Why we are doing Diversity & Inclusion Management wrong

and a teaser into how we could do it differently

I’m seven months into my new job, there of about five where I’ve actively been working on my assignment focusing on diversity and inclusion. This time has, to a great extent, been filled with observations, conversations and getting familiar with current strategies, culture and norms within the company.

The topic of diversity and inclusion lies close to my heart. For the latest years I have actively been holding up the idea that we should put more value into who we are rather than what we are, both when valuing ourselves and others. To me, diversity and inclusion simply means that we can be ourselves, whoever and however we are, and that we are seen, valued, accepted and appreciated for being exactly that person; that we can be different but still belong.

To be frank, I think that companies (even humanity in general) have come short in the topic of diversity and what it means. When looking it up in an online dictionary I get the definition: the inclusion of individuals representing more than one national origin, color, religion, socioeconomic stratum, sexual orientation, etc.: diversity in the workplace. With this definition companies are currently measuring those attributes as some KPI’s calling it for Diversity Management. Or with other words: they are putting people in boxes — labelling them — based on outer attributes, mixing those boxes and including them in the society/workplace, and then they call themselves diverse and inclusive companies.

Well, I think we can do better than that!

There are so many reasons for why this is not giving us any beneficial results that I don’t really know where to start. But I will try my best to put it up clearly —but first we have to understand and define WHY diversity and inclusion matters and in what context.



In this article I want to focus on why diversity and inclusion matters for a company, taking my employer IKEA as an example, and why we are not doing it well enough. I will then in a follow-up article write about how we could do it differently.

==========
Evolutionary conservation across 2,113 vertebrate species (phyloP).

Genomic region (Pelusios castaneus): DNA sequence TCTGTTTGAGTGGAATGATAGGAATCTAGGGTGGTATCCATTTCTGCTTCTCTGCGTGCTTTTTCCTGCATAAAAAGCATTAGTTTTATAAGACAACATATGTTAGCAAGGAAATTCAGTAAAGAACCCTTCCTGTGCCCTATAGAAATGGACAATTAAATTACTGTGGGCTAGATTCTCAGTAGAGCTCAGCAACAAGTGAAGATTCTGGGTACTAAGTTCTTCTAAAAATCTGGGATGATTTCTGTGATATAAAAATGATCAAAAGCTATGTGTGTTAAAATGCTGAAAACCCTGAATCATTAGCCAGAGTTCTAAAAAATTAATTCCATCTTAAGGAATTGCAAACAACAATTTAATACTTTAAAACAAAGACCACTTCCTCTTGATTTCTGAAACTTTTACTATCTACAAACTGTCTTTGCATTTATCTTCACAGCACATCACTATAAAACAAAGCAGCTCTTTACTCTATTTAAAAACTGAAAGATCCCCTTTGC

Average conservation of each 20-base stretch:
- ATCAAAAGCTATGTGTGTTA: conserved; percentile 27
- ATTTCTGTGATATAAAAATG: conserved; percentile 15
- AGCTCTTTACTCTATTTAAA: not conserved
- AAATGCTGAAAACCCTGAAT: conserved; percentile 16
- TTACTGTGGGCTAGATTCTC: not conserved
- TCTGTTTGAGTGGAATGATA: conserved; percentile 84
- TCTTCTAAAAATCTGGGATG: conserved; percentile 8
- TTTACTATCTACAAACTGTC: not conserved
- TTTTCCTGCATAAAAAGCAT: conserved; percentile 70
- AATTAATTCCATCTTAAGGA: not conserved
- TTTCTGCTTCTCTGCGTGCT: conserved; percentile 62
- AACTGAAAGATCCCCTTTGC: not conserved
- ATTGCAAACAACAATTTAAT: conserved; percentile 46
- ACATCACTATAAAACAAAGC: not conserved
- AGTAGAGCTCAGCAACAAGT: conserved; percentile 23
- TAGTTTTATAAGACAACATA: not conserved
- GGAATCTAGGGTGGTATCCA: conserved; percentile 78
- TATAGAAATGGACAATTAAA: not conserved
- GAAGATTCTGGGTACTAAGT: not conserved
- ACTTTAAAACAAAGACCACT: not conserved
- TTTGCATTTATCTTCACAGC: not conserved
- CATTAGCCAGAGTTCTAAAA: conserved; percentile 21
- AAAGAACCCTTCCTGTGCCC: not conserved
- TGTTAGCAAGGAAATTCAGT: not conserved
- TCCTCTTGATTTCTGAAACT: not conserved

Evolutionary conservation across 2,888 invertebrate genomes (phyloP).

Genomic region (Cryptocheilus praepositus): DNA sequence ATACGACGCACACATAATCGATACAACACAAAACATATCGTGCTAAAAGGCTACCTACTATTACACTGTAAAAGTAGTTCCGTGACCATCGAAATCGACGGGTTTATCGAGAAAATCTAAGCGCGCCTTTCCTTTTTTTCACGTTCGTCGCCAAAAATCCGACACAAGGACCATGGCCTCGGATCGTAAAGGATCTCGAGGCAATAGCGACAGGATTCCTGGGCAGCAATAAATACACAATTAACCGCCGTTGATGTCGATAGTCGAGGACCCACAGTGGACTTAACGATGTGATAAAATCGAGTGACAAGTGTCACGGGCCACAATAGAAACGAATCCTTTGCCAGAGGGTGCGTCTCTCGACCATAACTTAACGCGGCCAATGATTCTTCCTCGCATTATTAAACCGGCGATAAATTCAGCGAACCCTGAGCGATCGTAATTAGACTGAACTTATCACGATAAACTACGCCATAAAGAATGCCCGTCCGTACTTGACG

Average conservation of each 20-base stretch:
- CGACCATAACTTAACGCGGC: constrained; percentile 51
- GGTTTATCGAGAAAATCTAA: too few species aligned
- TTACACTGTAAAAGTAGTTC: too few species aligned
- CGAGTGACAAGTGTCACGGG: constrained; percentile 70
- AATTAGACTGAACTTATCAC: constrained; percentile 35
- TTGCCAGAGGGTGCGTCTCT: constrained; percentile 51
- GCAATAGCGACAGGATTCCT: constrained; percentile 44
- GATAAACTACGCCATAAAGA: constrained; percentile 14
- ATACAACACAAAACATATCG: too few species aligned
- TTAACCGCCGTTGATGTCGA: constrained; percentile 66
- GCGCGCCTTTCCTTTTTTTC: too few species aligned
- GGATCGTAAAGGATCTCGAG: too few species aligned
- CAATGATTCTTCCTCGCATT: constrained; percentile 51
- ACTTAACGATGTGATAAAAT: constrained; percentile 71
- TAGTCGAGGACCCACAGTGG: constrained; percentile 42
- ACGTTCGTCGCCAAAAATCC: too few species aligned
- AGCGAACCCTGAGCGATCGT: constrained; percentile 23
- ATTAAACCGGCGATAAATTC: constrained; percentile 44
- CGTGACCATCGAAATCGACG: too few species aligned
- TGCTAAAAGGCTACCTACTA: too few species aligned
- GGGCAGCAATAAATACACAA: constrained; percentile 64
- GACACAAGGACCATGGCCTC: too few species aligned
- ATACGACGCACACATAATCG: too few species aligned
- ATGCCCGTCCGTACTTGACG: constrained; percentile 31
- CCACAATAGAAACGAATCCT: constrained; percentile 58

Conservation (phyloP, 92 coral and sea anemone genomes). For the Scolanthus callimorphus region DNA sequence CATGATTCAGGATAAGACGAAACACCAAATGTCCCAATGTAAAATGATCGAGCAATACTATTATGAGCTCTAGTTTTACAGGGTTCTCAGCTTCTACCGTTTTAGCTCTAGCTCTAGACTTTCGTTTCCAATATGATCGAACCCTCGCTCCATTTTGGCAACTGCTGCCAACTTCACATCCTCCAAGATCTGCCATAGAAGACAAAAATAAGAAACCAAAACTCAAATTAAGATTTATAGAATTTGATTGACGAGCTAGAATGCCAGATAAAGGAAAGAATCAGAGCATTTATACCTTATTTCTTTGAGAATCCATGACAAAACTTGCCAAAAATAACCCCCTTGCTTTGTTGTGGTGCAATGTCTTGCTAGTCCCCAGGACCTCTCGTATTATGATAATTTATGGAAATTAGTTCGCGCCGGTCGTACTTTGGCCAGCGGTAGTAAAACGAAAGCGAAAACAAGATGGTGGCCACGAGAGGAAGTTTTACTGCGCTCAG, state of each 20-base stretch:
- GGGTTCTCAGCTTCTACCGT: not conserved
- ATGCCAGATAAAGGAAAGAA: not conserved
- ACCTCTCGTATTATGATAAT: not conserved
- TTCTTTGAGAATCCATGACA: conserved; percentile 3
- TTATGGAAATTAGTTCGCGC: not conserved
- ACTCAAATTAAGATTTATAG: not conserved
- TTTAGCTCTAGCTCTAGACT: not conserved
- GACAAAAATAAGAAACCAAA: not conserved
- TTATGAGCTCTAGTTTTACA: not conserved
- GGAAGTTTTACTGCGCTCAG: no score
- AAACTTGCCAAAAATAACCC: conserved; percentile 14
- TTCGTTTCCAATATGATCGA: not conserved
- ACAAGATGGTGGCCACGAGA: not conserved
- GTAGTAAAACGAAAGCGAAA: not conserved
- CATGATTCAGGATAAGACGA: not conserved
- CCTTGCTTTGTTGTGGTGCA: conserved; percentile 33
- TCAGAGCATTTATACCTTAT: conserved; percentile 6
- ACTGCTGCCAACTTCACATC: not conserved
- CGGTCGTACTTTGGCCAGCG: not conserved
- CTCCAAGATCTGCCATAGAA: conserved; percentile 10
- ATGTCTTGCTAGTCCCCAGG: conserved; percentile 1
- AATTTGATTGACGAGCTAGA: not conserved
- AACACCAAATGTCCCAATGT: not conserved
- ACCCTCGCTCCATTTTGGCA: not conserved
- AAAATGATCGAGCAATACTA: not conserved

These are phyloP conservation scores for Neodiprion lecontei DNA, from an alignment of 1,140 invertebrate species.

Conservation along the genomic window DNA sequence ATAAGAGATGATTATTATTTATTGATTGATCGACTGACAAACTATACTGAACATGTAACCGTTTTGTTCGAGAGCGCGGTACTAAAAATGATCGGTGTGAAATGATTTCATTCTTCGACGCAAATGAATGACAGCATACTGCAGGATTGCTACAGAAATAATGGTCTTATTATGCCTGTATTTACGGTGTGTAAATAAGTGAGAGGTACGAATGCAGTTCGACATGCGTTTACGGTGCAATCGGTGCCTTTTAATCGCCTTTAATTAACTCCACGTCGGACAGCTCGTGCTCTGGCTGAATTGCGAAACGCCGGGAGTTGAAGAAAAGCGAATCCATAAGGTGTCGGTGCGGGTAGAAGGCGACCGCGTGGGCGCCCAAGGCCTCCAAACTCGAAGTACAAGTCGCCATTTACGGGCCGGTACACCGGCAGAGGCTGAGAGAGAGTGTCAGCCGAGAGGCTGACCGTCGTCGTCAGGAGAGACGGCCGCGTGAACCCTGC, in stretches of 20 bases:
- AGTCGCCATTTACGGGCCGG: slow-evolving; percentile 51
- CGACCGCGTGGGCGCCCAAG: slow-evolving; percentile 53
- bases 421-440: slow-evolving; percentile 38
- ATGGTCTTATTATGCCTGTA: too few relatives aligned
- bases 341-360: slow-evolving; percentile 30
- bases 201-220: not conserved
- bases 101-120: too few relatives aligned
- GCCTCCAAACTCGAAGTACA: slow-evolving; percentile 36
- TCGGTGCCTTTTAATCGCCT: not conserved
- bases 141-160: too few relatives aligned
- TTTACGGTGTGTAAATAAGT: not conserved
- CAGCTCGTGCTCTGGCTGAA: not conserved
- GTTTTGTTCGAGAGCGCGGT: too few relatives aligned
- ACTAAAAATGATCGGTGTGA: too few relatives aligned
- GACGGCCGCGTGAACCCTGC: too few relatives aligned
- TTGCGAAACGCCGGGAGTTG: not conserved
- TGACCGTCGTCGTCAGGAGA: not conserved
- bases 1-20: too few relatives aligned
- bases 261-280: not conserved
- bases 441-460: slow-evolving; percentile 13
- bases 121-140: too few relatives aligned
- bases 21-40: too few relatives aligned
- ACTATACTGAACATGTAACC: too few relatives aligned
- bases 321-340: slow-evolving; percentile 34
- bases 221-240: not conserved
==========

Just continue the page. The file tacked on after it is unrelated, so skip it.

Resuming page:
So let’s look at IKEA’s Diversity & Inclusion Approach:

“Recognising our co-workers’ differences contributes to creativity and supports our growth. We strive to have a diverse and inclusive work environment where co-workers feel valued for their uniqueness, recognised for their diverse talents, and where co-workers can be themselves.
Simply put: we believe the uniqueness of every individual makes IKEA better!”

I couldn’t agree more with this statement and support it wholeheartedly. Diversity should contribute to creativity and support growth, and everyone should feel valued and recognised for who they are, being themselves at all times.

But what of our different attributes contribute to creativity and support growth? Does it contribute to creativity and supports growth to have both black and white people included in a group? Or if we mix genders? Or sexualities? What about nationalities?

What we are after when measuring those attributes is our different values, skills and world-views — and all what that includes. Those outer attributes, such as colour, gender, sexuality or nationality, do not, to the greatest extent, define who we are or what values, skills and worldview we have. Well, it maybe did some years back when we could draw some conclusions about people’s worldview, ideology and behaviour based on those traits. But today — and definiately even more in the far-ahead future — where both digitalisation and globalisation challenge our worldview faster than ever through online stories and global experiences, it will in a few years time be fully irrelevant for the definition of diversity which country you originally come from or if you are black or white. We are so much more complex than that as human beings — and that is the true beauty of diversity.

So — if gender, nationality, age, sexuality and colour is not relevant for the main purpose of companies’ diversity management, to contribute to creativity and support growth, what is then relevant? What does contribute to creativity and support growth?

Before we answer those questions, let’s dig a bit deeper into what we mean by creativity and growth to understand what we really are looking for.

Creativity: the ability to transcend traditional ideas, rules, patterns, relationships, or the like, and to create meaningful new ideas, forms, methods, interpretations, etc.; originality, progressiveness,or imagination.